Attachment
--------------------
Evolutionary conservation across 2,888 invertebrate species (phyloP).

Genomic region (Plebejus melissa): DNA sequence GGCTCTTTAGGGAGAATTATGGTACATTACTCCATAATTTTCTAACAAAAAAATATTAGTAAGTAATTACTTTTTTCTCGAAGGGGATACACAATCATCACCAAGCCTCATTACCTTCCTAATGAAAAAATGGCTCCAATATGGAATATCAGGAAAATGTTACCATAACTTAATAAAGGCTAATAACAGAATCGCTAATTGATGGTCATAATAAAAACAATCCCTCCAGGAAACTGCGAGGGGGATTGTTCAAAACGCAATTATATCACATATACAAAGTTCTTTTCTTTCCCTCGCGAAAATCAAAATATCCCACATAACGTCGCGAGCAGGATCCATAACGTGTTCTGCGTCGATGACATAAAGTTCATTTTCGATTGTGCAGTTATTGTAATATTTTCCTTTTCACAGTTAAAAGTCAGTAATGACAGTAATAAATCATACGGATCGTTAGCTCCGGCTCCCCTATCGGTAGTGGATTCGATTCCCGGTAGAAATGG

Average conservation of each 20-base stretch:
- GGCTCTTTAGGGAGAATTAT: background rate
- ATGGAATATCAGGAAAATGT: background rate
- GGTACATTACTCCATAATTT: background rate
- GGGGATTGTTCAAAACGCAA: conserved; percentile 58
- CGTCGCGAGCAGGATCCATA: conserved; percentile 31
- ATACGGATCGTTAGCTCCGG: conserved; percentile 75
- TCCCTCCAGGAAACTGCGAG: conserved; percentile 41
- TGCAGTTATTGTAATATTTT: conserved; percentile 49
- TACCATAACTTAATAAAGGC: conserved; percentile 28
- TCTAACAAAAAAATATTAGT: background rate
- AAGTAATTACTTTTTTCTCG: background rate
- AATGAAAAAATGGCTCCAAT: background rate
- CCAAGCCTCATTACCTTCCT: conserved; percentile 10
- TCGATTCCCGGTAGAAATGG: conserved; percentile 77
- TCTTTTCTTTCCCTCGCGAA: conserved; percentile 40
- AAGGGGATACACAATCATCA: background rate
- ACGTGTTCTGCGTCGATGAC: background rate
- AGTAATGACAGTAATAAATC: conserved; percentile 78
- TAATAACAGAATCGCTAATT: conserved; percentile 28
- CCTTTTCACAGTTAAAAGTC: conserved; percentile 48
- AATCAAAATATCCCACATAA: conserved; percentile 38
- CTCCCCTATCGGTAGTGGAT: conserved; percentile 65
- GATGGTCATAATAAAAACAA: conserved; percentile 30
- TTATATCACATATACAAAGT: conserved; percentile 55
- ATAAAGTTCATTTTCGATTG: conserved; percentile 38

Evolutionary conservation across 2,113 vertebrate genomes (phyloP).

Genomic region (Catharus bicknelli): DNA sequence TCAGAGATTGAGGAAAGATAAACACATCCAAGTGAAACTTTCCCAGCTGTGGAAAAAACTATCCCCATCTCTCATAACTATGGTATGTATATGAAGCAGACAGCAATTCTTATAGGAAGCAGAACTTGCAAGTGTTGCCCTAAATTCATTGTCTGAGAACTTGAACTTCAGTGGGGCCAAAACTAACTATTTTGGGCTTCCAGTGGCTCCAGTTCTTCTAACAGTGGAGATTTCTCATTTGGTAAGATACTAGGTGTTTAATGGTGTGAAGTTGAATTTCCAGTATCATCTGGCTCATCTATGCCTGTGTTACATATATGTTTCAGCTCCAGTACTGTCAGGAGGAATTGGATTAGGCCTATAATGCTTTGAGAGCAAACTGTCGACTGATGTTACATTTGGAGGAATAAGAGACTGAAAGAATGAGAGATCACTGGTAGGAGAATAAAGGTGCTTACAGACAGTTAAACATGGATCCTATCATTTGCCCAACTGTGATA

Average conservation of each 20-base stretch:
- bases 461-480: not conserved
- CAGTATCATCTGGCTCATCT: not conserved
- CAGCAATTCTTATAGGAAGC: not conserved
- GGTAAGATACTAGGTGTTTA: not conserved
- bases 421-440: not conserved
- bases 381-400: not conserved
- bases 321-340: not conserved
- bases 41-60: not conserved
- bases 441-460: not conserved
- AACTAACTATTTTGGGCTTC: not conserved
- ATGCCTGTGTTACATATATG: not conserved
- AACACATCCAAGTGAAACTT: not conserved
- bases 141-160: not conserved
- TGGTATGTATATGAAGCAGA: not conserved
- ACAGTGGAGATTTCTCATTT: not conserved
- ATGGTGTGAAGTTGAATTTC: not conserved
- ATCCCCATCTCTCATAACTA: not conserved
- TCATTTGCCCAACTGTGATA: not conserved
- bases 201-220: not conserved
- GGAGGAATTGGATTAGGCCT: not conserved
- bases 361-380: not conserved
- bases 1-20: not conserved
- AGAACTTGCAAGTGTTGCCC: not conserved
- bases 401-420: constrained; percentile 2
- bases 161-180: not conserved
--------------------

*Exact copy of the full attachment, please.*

Evolutionary conservation across 2,888 invertebrate species (phyloP).

Genomic region (Plebejus melissa): DNA sequence GGCTCTTTAGGGAGAATTATGGTACATTACTCCATAATTTTCTAACAAAAAAATATTAGTAAGTAATTACTTTTTTCTCGAAGGGGATACACAATCATCACCAAGCCTCATTACCTTCCTAATGAAAAAATGGCTCCAATATGGAATATCAGGAAAATGTTACCATAACTTAATAAAGGCTAATAACAGAATCGCTAATTGATGGTCATAATAAAAACAATCCCTCCAGGAAACTGCGAGGGGGATTGTTCAAAACGCAATTATATCACATATACAAAGTTCTTTTCTTTCCCTCGCGAAAATCAAAATATCCCACATAACGTCGCGAGCAGGATCCATAACGTGTTCTGCGTCGATGACATAAAGTTCATTTTCGATTGTGCAGTTATTGTAATATTTTCCTTTTCACAGTTAAAAGTCAGTAATGACAGTAATAAATCATACGGATCGTTAGCTCCGGCTCCCCTATCGGTAGTGGATTCGATTCCCGGTAGAAATGG

Average conservation of each 20-base stretch:
- GGCTCTTTAGGGAGAATTAT: background rate
- ATGGAATATCAGGAAAATGT: background rate
- GGTACATTACTCCATAATTT: background rate
- GGGGATTGTTCAAAACGCAA: conserved; percentile 58
- CGTCGCGAGCAGGATCCATA: conserved; percentile 31
- ATACGGATCGTTAGCTCCGG: conserved; percentile 75
- TCCCTCCAGGAAACTGCGAG: conserved; percentile 41
- TGCAGTTATTGTAATATTTT: conserved; percentile 49
- TACCATAACTTAATAAAGGC: conserved; percentile 28
- TCTAACAAAAAAATATTAGT: background rate
- AAGTAATTACTTTTTTCTCG: background rate
- AATGAAAAAATGGCTCCAAT: background rate
- CCAAGCCTCATTACCTTCCT: conserved; percentile 10
- TCGATTCCCGGTAGAAATGG: conserved; percentile 77
- TCTTTTCTTTCCCTCGCGAA: conserved; percentile 40
- AAGGGGATACACAATCATCA: background rate
- ACGTGTTCTGCGTCGATGAC: background rate
- AGTAATGACAGTAATAAATC: conserved; percentile 78
- TAATAACAGAATCGCTAATT: conserved; percentile 28
- CCTTTTCACAGTTAAAAGTC: conserved; percentile 48
- AATCAAAATATCCCACATAA: conserved; percentile 38
- CTCCCCTATCGGTAGTGGAT: conserved; percentile 65
- GATGGTCATAATAAAAACAA: conserved; percentile 30
- TTATATCACATATACAAAGT: conserved; percentile 55
- ATAAAGTTCATTTTCGATTG: conserved; percentile 38

Evolutionary conservation across 2,113 vertebrate genomes (phyloP).

Genomic region (Catharus bicknelli): DNA sequence TCAGAGATTGAGGAAAGATAAACACATCCAAGTGAAACTTTCCCAGCTGTGGAAAAAACTATCCCCATCTCTCATAACTATGGTATGTATATGAAGCAGACAGCAATTCTTATAGGAAGCAGAACTTGCAAGTGTTGCCCTAAATTCATTGTCTGAGAACTTGAACTTCAGTGGGGCCAAAACTAACTATTTTGGGCTTCCAGTGGCTCCAGTTCTTCTAACAGTGGAGATTTCTCATTTGGTAAGATACTAGGTGTTTAATGGTGTGAAGTTGAATTTCCAGTATCATCTGGCTCATCTATGCCTGTGTTACATATATGTTTCAGCTCCAGTACTGTCAGGAGGAATTGGATTAGGCCTATAATGCTTTGAGAGCAAACTGTCGACTGATGTTACATTTGGAGGAATAAGAGACTGAAAGAATGAGAGATCACTGGTAGGAGAATAAAGGTGCTTACAGACAGTTAAACATGGATCCTATCATTTGCCCAACTGTGATA

Average conservation of each 20-base stretch:
- bases 461-480: not conserved
- CAGTATCATCTGGCTCATCT: not conserved
- CAGCAATTCTTATAGGAAGC: not conserved
- GGTAAGATACTAGGTGTTTA: not conserved
- bases 421-440: not conserved
- bases 381-400: not conserved
- bases 321-340: not conserved
- bases 41-60: not conserved
- bases 441-460: not conserved
- AACTAACTATTTTGGGCTTC: not conserved
- ATGCCTGTGTTACATATATG: not conserved
- AACACATCCAAGTGAAACTT: not conserved
- bases 141-160: not conserved
- TGGTATGTATATGAAGCAGA: not conserved
- ACAGTGGAGATTTCTCATTT: not conserved
- ATGGTGTGAAGTTGAATTTC: not conserved
- ATCCCCATCTCTCATAACTA: not conserved
- TCATTTGCCCAACTGTGATA: not conserved
- bases 201-220: not conserved
- GGAGGAATTGGATTAGGCCT: not conserved
- bases 361-380: not conserved
- bases 1-20: not conserved
- AGAACTTGCAAGTGTTGCCC: not conserved
- bases 401-420: constrained; percentile 2
- bases 161-180: not conserved